Edward Pentin began reporting on the Pope and the Vatican with Vatican Radio before moving on to become the Rome correspondent for the National Catholic Register. He has also reported on the Holy See and the Catholic Church for a number of other publications including Newsweek, Newsmax, Zenit, The Catholic Herald, and The Holy Land Review, a Franciscan publication specializing in the Church and the Middle East. Edward is the author of “The Next Pope — The Leading Cardinal Candidates” to be published August 2020 by Sophia Institute Press, and “The Rigging of a Vatican Synod? An Investigation into Alleged Manipulation at the Extraordinary Synod on the Family”, published in 2015 by Ignatius Press. Follow him on Twitter @edwardpentin
Benedict XVI’s personal secretary has said a claim put forward yesterday by a Brazilian synod father that Benedict revised canon law in 2009 to allow the ordination of women deacons is “totally absurd and wrong.”
Archbishop Georg Gänswein, prefect of the Pontifical Household, said he had not spoken to the Pope Emeritus about the matter and his comments to the Register “come only from me.”
His remarks come after Bishop Evaristo Pascoal Spengler of Marajó, Brazil, told reporters yesterday that the synod had opened a path to the ordination of women deacons.
“In 2009 the Pope [Benedict] made a change in canon law, according to which the bishop, the priest and the deacon receive their mission and the faculty to act in the name of Christ,” Bishop Spengler claimed.
“But this was changed by Pope Benedict, who changed this paragraph [which] said that, from that moment onward, deacons were no longer linked to Christ but able to serve the People of God in the diaconate in the Liturgy of the Word and in charity.”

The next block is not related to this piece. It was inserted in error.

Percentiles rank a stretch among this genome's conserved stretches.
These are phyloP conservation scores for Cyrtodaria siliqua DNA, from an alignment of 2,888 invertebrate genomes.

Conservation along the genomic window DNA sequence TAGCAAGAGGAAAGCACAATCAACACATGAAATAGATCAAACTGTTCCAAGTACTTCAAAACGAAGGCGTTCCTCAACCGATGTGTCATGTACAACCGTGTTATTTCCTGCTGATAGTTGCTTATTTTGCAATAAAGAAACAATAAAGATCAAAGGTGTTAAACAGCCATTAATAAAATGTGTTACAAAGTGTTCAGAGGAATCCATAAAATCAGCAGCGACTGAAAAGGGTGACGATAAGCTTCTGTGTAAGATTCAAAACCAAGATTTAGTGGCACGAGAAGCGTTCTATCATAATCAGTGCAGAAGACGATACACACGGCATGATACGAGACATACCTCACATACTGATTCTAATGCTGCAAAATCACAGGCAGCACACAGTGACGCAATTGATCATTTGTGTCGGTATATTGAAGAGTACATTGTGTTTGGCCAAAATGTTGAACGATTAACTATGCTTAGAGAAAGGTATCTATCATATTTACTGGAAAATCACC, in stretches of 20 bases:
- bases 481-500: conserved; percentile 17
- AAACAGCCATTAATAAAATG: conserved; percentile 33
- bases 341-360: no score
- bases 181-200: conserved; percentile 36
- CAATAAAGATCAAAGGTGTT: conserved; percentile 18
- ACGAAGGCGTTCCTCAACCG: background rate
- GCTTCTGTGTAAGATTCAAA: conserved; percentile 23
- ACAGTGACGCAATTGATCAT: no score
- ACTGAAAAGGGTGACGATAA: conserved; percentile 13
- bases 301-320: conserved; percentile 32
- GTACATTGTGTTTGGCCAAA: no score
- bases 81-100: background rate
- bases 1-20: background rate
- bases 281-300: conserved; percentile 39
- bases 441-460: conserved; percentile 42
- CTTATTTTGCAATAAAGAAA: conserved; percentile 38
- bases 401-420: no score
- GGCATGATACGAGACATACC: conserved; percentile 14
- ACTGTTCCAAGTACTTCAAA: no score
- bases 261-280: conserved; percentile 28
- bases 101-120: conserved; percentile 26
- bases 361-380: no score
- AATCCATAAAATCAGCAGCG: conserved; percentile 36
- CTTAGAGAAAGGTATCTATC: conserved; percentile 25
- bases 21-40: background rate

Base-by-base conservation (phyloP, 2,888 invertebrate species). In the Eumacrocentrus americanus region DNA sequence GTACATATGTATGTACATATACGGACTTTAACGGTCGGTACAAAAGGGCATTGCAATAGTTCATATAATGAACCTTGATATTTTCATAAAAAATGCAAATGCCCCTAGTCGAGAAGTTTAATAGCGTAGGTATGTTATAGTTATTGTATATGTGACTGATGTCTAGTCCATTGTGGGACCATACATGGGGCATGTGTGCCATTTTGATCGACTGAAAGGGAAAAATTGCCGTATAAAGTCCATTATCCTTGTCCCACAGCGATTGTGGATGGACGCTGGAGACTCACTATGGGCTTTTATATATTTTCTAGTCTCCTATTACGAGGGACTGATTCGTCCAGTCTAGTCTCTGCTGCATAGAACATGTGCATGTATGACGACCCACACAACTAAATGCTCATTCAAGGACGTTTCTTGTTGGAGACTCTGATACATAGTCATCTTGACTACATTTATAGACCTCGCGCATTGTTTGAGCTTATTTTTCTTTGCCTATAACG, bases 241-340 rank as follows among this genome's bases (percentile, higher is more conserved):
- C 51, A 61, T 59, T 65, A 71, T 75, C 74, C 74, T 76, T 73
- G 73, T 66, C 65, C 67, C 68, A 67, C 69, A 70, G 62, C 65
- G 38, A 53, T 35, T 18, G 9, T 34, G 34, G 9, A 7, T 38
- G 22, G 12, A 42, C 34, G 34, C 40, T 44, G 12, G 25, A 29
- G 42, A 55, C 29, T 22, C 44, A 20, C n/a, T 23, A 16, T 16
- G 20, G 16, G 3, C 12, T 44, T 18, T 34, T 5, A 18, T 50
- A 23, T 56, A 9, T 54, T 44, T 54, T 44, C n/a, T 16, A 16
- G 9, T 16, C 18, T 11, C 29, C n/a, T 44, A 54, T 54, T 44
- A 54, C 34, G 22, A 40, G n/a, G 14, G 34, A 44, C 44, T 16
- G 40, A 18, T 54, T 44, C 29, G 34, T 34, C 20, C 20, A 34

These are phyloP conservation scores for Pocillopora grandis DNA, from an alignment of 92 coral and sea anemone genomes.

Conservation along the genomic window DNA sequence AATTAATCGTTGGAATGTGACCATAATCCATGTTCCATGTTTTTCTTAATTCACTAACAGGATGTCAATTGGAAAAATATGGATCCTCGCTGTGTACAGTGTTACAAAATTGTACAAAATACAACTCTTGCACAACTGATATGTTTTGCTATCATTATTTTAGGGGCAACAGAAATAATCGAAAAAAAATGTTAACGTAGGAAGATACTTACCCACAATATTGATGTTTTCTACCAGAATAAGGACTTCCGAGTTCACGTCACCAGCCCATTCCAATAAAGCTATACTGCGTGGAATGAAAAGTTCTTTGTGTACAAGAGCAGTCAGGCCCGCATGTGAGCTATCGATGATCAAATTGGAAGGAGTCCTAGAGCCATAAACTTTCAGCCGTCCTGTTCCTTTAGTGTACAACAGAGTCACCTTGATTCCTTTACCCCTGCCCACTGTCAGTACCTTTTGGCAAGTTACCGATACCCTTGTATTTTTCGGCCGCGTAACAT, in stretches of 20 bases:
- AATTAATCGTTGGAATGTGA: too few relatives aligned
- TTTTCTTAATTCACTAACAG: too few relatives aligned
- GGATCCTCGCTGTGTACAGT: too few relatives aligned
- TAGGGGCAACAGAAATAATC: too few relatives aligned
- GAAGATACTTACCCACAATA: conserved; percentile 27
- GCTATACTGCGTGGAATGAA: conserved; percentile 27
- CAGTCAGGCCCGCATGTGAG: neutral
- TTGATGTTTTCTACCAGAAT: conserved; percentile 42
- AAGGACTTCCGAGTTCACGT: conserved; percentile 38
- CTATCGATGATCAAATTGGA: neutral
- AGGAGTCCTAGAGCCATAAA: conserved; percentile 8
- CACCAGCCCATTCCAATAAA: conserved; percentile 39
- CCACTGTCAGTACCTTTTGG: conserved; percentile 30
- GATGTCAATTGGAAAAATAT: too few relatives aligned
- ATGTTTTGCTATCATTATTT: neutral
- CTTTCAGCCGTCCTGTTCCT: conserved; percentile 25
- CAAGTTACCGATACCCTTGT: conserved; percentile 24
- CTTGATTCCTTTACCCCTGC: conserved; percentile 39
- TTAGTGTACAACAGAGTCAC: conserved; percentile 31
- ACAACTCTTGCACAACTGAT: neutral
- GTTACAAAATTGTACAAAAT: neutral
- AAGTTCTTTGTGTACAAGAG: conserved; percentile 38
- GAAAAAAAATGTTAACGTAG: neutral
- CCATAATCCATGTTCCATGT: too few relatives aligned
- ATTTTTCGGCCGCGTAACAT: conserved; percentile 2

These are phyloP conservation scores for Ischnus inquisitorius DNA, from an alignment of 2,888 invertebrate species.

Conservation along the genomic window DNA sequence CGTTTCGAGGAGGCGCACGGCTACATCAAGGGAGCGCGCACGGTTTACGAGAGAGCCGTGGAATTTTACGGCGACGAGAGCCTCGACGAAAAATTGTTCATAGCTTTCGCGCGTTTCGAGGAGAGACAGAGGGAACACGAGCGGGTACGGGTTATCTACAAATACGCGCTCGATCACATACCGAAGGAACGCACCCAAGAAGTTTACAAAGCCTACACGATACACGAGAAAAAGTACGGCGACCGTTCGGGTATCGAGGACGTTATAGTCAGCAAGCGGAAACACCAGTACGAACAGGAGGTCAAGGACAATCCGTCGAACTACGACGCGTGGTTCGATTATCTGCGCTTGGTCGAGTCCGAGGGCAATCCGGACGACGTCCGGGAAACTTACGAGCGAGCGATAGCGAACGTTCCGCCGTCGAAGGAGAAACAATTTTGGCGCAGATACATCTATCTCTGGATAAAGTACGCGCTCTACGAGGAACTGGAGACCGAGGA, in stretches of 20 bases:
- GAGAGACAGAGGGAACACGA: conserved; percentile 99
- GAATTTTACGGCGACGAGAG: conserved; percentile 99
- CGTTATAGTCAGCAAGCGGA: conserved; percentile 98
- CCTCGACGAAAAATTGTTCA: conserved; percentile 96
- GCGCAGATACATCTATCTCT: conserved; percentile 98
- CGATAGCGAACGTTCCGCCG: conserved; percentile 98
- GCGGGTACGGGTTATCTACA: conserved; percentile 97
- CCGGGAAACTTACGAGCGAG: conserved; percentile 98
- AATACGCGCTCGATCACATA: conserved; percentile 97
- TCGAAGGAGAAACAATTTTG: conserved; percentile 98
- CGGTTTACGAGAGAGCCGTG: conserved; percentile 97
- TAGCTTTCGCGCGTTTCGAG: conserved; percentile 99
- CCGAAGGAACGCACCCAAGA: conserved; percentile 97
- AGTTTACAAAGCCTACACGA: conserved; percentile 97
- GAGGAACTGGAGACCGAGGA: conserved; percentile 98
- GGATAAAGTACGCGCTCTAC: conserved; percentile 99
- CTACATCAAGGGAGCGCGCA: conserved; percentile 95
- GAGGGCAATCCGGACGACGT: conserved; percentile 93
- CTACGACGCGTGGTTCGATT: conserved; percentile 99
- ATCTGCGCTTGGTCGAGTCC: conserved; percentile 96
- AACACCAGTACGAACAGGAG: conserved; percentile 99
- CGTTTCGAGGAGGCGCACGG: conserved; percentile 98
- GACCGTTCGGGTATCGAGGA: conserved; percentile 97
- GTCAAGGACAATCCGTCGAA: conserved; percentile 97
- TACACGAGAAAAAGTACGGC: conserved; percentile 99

Claiming that because Benedict had de-linked the diaconate from Christ, Bishop Spengler said “we realize that there is a path that is open for the ordination of women.”
Benedict's Motu Proprio
The bishop was referring to Benedict’s 2009 motu proprio Omnium in Mentem, which revised Canons 1008 and 1009 of the Code of Canon Law, CNA's Ed Condon reported.
The revision’s purpose was to incorporate more fully the teaching of the Second Vatican Council on the nature of the diaconate which Pope John Paul II had already updated in the Catechism.
Benedict’s revision emphasized the distinction between diaconal and priestly ministry, that deacons do not act in the person of Christ through the celebration of Mass. But significantly, he left intact canonical wording which reflects the unity of the sacrament of orders for all three grades of deacon, priest and bishop.
Bishop Juan Ignacio Arrieta Ochoa, secretary of the Pontifical Council for Legislative Texts, told CNA that Benedict made revisions to canon law to “better distinguish the ministry of priests and deacons” but that “nothing is said or mentioned regarding women.”
Bishop Arrieta also mentioned Pope Francis’s commission on the female diaconate which has reached no definitive conclusion since it began in 2016. The Pope has said the matter will continue to be studied.
In his comments yesterday, Bishop Spengler also referred to women deacons in the early Church, but in May the Pope said the deaconesses from that time cannot be understood as an equivalent to the modern sacramental notion of the diaconate.
A 2002 Vatican study concluded that these deaconesses did not have the same functions as male deacons and had “no liturgical function,” nor a sacramental one. It also said that even in the fourth century “the way of life of deaconesses was very similar to that of nuns.”
Synod Push for Female Diaconate
Archbishop Gänswein’s comments come as a number of synod fathers have pushed for the ordination of women deacons in the Amazon, ostensibly to help bring the sacraments to remote areas.
But such a change is also viewed by some synod fathers, such as Bishop Erwin Kräutler, emeritus of Xingu, Brazil, as a possible step to the ordination of women priests. Bishop Kräutler, a key figure behind the synod, has long advocated women priests as well as married clergy.
Observers point out that the pathway to Anglican ordination of women as ‘priests’ began by first instituting a female ‘diaconate.’